Panik, Belt keep showing promise with bats

Panik, Belt keep showing promise with bats

PHILADELPHIA -- If the Giants chose to do so, searching for encouragement amid the disappointment of their 6-4 loss on Sunday to the Philadelphia Phillies was an easy task, particularly if they broadened their focus to the big picture.

Second baseman Joe Panik went 3-for-5 with a double to lift his batting average to .316, lengthen his hitting streak to a personal-best 12 games and gain momentum for a spot on the National League All-Star team.

The only other Giant with multiple hits was first baseman Brandon Belt, who ended a 0-for-Citizens Bank Park slump by rapping a pair of singles.

It was a promising afternoon for the Giants' youthful right side of the infield.

Panik, who isn't technically a rookie though he's experiencing his first full Major League season, isn't entertaining serious thoughts of participating in the July 14 Midsummer Classic at Cincinnati. Miami's Dee Gordon almost surely will be elected as the National League starter, and Colorado's DJ LeMahieu likely will be considered a top reserve.

"Obviously, it would be an honor," said Panik, 24. "But it's way too early to think about that right now. I have to focus on one day at a time. That's always been my motto."

The fact that Giants manager Bruce Bochy will pilot the NL squad can only help Panik come selection time.

"He's playing great, isn't he?" Bochy said. "He's done a really nice job this year. He's been consistent. You look at second base, he's playing as well as anybody."

Panik's prospects look even better from a long-distance perspective. Having played 128 Major League games, his statistics compare favorably with those of Boston second baseman Dustin Pedroia, the 2008 AL Most Valuable Player and four-time All-Star, at the same juncture. Panik's batting .309 (147-for-475) for his career with 23 doubles, four triples, five homers, 40 RBIs and 60 runs scored; Pedroia's 128-game figures were .300 (130-for-433) with 28 doubles, one triple, seven homers, 42 RBIs and 57 runs.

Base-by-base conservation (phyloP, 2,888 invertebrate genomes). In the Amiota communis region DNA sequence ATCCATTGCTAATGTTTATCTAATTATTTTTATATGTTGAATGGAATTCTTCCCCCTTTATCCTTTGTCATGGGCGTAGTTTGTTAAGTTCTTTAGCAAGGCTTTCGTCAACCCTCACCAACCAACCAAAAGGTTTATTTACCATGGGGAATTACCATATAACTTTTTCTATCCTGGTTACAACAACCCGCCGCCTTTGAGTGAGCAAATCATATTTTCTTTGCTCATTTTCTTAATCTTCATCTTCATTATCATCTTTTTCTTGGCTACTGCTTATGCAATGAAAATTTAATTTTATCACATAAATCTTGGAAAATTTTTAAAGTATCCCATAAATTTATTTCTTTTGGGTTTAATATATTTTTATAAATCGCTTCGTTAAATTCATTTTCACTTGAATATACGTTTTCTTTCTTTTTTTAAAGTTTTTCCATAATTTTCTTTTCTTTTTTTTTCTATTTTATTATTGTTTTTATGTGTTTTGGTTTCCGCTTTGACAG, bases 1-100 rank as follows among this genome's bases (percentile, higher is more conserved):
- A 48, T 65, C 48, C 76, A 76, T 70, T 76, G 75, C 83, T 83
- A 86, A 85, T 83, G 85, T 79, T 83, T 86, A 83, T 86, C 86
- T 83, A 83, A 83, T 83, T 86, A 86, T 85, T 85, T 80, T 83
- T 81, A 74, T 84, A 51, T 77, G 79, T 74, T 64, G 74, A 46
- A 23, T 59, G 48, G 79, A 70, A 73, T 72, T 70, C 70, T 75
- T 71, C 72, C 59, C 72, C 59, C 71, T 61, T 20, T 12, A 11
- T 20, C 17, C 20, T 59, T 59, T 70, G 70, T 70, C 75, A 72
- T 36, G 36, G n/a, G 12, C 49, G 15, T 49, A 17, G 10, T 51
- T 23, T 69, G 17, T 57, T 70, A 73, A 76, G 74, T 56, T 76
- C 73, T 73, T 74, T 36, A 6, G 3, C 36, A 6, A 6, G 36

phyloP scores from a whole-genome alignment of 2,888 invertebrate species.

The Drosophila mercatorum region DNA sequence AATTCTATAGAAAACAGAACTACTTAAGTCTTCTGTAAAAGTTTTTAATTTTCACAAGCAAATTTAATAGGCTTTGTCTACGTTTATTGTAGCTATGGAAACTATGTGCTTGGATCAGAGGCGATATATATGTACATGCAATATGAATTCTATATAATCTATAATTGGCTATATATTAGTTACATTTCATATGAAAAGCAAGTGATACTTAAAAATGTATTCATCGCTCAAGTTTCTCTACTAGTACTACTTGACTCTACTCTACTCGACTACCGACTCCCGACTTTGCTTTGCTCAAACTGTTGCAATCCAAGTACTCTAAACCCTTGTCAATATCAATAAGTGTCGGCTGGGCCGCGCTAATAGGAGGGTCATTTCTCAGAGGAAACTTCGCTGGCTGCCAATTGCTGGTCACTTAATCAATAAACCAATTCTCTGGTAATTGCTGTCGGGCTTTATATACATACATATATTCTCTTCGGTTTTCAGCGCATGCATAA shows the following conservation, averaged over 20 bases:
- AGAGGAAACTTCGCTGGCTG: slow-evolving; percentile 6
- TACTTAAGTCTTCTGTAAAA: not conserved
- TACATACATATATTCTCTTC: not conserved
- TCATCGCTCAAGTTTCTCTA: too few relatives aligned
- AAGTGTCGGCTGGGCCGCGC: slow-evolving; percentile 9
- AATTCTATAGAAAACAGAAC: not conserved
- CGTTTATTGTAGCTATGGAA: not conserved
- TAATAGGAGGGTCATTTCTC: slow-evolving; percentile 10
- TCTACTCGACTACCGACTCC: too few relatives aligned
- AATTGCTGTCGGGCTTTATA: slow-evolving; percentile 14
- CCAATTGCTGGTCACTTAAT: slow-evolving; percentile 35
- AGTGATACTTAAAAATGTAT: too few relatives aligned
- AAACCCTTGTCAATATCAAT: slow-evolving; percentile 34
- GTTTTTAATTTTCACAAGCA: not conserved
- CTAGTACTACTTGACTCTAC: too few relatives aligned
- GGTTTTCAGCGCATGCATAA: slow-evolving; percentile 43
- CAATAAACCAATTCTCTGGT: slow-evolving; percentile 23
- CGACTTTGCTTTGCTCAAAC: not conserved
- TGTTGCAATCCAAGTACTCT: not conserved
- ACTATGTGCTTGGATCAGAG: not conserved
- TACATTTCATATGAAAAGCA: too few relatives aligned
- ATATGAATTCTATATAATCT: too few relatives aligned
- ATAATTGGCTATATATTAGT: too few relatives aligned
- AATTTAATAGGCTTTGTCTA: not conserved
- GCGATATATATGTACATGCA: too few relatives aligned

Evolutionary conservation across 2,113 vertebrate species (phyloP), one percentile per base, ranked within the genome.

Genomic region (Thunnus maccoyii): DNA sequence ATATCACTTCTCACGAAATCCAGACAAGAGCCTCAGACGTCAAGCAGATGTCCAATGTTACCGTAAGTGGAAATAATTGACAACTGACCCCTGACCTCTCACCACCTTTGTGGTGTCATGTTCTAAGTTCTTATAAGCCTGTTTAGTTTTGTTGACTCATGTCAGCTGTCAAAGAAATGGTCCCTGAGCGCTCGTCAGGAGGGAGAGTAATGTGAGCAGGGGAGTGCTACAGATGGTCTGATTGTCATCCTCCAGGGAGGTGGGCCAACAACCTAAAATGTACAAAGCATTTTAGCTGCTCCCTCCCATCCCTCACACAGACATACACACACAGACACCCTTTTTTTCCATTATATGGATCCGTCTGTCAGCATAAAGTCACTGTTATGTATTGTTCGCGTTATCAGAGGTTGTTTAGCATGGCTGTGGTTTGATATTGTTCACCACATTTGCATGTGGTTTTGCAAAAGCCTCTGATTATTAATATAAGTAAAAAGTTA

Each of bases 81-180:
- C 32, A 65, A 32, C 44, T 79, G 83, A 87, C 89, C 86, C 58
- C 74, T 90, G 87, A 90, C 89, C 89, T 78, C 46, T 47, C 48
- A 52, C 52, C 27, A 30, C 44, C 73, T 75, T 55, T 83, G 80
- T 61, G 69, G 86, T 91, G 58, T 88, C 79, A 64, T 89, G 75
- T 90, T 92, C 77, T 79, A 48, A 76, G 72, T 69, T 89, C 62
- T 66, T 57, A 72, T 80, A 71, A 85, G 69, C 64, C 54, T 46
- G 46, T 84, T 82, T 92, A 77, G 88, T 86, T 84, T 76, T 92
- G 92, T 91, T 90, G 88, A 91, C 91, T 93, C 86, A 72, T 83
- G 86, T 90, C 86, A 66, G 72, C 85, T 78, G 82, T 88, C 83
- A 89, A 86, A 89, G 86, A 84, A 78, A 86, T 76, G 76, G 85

Belt began his day with a second-inning single, ending a career-long hitless stretch of 17 at-bats here. It also extended his streak of reaching base safely to 22 games, the longest active streak in the Majors.

One inning later, Belt beat out the back end of a potential double-play grounder to enable Angel Pagan to score. And in the ninth, Belt delivered a two-out single off Phillies closer Jonathan Papelbon to prolong a last-ditch Giants rally.

The rest of the season will determine whether this was a pivotal performance or just another good day for Belt, who's batting .298.

"It seems like this place has been the turning point of the season for me the last couple of years," the 27-year-old said.

He pointed out that he changed his batting grip here during the Giants' late-July visit in 2013, which prompted a sustained offensive surge for the rest of the season. Belt actually didn't make last year's trip, having sustained a concussion in the preceding series at Miami.

"I don't have too many good memories here," he said.

Chris Haft is a reporter for MLB.com. Read his blog, Haft-Baked Ideas, follow him on Twitter at @sfgiantsbeat and listen to his podcast. This story was not subject to the approval of Major League Baseball or its clubs.